To evaluate a novel breathing motion correction algorithm for continuously moving table magnetic resonance imaging (CMT-MRI) that optimizes motion consistency in a fixed time span.Materials and Methods
In 22 patients CMT-MRI was performed during free breathing. During a preparatory phase (constant) or continuously during the scan (adaptive) gating thresholds were computed from breathing states that should allow for motion consistent k-space sampling. After data from a first k-space traversal was acquired irrespective of breathing motion, subsequently k-space lines with discordant breathing states were reacquired below the gating threshold. Time constraints of CMT-MRI were respected, because a fixed time was allocated for reacquisition. Image quality and lesion depiction were evaluated on images reconstructed from the first traversal and motion-corrected images.Results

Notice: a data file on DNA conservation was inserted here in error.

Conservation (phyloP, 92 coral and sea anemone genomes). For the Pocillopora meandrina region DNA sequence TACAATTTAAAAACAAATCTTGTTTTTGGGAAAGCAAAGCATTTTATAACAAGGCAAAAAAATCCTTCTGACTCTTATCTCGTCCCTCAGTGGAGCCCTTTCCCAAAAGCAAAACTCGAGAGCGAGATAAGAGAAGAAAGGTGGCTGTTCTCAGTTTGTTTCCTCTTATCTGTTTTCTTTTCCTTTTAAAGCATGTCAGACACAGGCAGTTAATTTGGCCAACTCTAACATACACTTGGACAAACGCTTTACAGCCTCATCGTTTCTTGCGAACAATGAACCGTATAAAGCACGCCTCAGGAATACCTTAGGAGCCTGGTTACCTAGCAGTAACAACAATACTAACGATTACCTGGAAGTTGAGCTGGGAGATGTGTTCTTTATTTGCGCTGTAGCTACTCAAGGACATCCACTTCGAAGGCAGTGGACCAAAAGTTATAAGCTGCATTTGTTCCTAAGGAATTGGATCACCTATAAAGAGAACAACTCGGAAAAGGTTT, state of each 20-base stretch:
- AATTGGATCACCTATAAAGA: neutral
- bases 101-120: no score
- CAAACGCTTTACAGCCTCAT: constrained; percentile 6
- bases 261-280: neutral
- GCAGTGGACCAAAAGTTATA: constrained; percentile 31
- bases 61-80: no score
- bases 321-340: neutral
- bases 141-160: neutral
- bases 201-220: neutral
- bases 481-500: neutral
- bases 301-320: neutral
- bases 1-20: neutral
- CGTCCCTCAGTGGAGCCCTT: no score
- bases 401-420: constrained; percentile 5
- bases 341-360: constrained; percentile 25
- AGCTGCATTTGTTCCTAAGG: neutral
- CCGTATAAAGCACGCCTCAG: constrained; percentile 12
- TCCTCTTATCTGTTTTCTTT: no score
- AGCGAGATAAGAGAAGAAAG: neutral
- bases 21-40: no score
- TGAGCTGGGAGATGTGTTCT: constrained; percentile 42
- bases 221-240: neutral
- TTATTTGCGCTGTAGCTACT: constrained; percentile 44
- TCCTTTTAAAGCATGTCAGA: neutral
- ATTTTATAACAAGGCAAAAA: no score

Compared to constant thresholds, gating with adaptive thresholds led to a higher number of reacquired k-space lines (60.1%/41.7%) and a larger fraction of motion consistent final k-space lines (96.6%/78.8%). Adaptive gating induced a significant increase in image quality for all regions affected by breathing motion. Only one of 22 lesions was not depicted on the adaptively corrected images, whereas 15 were readily appreciable.Conclusion
Temporally constrained respiratory gating with adaptive thresholds allows for fully sampled, motion-corrected CMT-MRI acquisitions during free breathing. J. Magn. Reson. Imaging 2013;38:198–205. © 2012 Wiley Periodicals, Inc.